Taylor NS, Weber RJM, Southam AD, Payne TG, Hrydziuszko O, Arvanitis TN, et al. A new approach to toxicity testing in Daphnia Magna: application of high throughput FT-ICR mass spectrometry metabolomics. Metabolomics. 2009;5:44–58.  https://doi.org/10.1007/s11306-008-0133-3.CrossRefGoogle Scholar
  24. 24.
    Kirwan JA, Weber RJM, Broadhurst DI, Viant MR. Direct infusion mass spectrometry metabolomics dataset: a benchmark for data processing and quality control. Sci Data. 2014;1:1–27.  https://doi.org/10.1038/sdata.2014.12.CrossRefGoogle Scholar
  25. 25.
    Wehrens R, Hageman JA, van Eeuwijk F, Kooke R, Flood PJ, Wijnker E, Keurentjes JJB, Lommen A, van Eekelen HDLM, Hall RD, Mumm R, de Vos RCH. Improved batch correction in untargeted MS-based metabolomics. Metabolomics 2016;12. doi:  https://doi.org/10.1007/s11306-016-1015-8.
  26. 26.
    Van Der Kloet FM, Bobeldijk I, Verheij ER, Jellema RH. Analytical error reduction using single point calibration for accurate and precise metabolomic phenotyping. J Proteome Res. 2009;8:5132–41.  https://doi.org/10.1021/pr900499r.CrossRefGoogle Scholar
  27. 27.
    Lin L, Yu Q, Yan X, Hang W, Zheng J, Xing J, et al. Direct infusion mass spectrometry or liquid chromatography mass spectrometry for human metabonomics? A serum metabonomic study of kidney cancer. R Soc Chem. 2010;135:2970–8.  https://doi.org/10.1039/c0an00265h.Google Scholar
  28. 28.
    Gika HG, Theodoridis GA, Wingate JE, Wilson ID. Within-day reproducibility of an HPLC MS based method for Metabonomic analysis: application to human urine. J Proteome Res. 2007;6:3291–303.  https://doi.org/10.1021/pr070183p.CrossRefGoogle Scholar
  29. 29.
    Li B, Tang J, Yang Q, Li S, Cui X, Li Y, et al. NOREVA: Normalization and evaluation of MS-based metabolomics data. Nucleic Acids Res. 45:W162–70.  https://doi.org/10.1093/nar/gkx449.
  30. 30.
    Qannari EM, Wakeling I, Courcoux P, MacFie HJH. Defining the underlying sensory dimensions. Food Qual Prefer. 2000;11:151–4.  https://doi.org/10.1016/S0950-3293(99)00069-5.CrossRefGoogle Scholar
  31. 31.
    Dubin E, Spiteri M, Dumas A, Ginet J, Lees M, Rutledge DN. Common components and specific weights analysis : a tool for metabolomic data pre-processing. Chemom Intell Lab Syst. 2016;150:41–50.  https://doi.org/10.1016/j.chemolab.2015.11.005.CrossRefGoogle Scholar
  32. 32.
    Alkerwi A, Guillaume M, Zannad F, Laufs U, Lair M-L. Nutrition, environment and cardiovascular health (NESCAV): protocol of an inter-regional cross-sectional study. BMC Public Health. 2010;10:698.  https://doi.org/10.1186/1471-2458-10-698.CrossRefGoogle Scholar
  33. 33.
    Streel S, Donneau A-F, Hoge A, Majerus S, Kolh P, Chapelle J-P, et al. Socioeconomic impact on the prevalence of cardiovascular risk factors in Wallonia, Belgium: a population-based study. Biomed Res Int. 2015;2015:580849.  https://doi.org/10.1155/2015/580849.CrossRefGoogle Scholar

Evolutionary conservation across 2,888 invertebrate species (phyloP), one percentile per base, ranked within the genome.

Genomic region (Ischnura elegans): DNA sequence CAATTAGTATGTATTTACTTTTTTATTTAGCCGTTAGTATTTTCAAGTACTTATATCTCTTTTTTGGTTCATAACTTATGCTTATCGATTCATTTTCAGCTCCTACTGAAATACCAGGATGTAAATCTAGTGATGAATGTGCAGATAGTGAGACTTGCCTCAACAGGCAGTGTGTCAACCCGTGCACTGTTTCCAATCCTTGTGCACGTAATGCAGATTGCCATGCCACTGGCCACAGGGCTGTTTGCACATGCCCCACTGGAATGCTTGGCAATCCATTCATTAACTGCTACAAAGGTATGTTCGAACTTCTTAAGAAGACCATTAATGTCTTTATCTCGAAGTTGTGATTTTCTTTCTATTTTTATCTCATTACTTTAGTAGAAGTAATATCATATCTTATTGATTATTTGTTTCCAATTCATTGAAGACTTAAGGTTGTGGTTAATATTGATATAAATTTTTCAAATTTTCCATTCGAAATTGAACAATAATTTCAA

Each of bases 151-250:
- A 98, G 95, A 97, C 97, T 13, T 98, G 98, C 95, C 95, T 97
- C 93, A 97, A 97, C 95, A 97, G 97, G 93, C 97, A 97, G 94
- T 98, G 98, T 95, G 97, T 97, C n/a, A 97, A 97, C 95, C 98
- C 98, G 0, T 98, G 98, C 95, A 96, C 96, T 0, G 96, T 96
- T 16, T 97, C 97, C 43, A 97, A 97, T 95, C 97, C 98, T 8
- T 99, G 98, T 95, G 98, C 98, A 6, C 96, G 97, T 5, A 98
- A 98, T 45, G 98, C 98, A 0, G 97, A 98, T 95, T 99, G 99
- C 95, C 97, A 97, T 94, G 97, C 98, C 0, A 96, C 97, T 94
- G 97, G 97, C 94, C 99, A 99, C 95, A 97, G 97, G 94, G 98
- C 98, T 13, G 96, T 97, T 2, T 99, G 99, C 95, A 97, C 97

34. 34.
    Weber RJM, Southam AD, Sommer U, Viant MR. Characterization of isotopic abundance measurements in high resolution FT-ICR and Orbitrap mass spectra for improved confidence of metabolite identification. Anal Chem. 2011;83:3737–43.  https://doi.org/10.1021/ac2001803.CrossRefGoogle Scholar
  35. 35.
    Marshall AG, Verdun FR. Fourier transforms in NMR, optical, and mass spectrometry. A user’s handbook. Amsterdam: Elsevier; 1989.Google Scholar
  36. 36.
    Matuszewski BK, Constanzer ML, Chavez-Eng CM. Matrix effect in quantitative LC/MS/MS analyses of biological fluids: a method for determination of finasteride in human plasma at picogram per milliliter concentrations. Anal Chem. 1998;70:882–9.  https://doi.org/10.1021/ac971078+.CrossRefGoogle Scholar
  37. 37.
    Southam AD, Payne TG, Cooper HJ, Arvanitis TN, Viant MR. Dynamic range and mass accuracy of wide-scan direct infusion nanoelectrospray Fourier transform ion cyclotron resonance mass spectrometry-based metabolomics increased by the spectral stitching method. Anal Chem. 2007;79:4595–602.  https://doi.org/10.1021/ac062446p.CrossRefGoogle Scholar

Copyright information

© Springer-Verlag GmbH Germany, part of Springer Nature 2017

Authors and Affiliations

  • Baninia Habchi
    • 1
    • 2
  • Sandra Alves
    • 2
  • Delphine Jouan-Rimbaud Bouveresse
    • 1
  • Brice Appenzeller
    • 3
  • Alain Paris
    • 4
  • Douglas N. Rutledge
    • 1
  • Estelle Rathahao-Paris
    • 1
    • 2
  1. 1.UMR Ingénierie Procédés Aliments, AgroParisTech, InraUniversité Paris-SaclayMassyFrance
  2. 2.Sorbonne Universités, UPMC Univ Paris 06, CNRSInstitut Parisien de Chimie Moléculaire (IPCM)ParisFrance
  3. 3.Human Biomonitoring Research UnitLuxembourg Institute of Health (LIH)Esch-sur-AlzetteLuxembourg
  4. 4.Muséum National d’Histoire Naturelle, CNRS, UMR7245 MCAMSorbonne UniversitésParisFrance

Personalised recommendations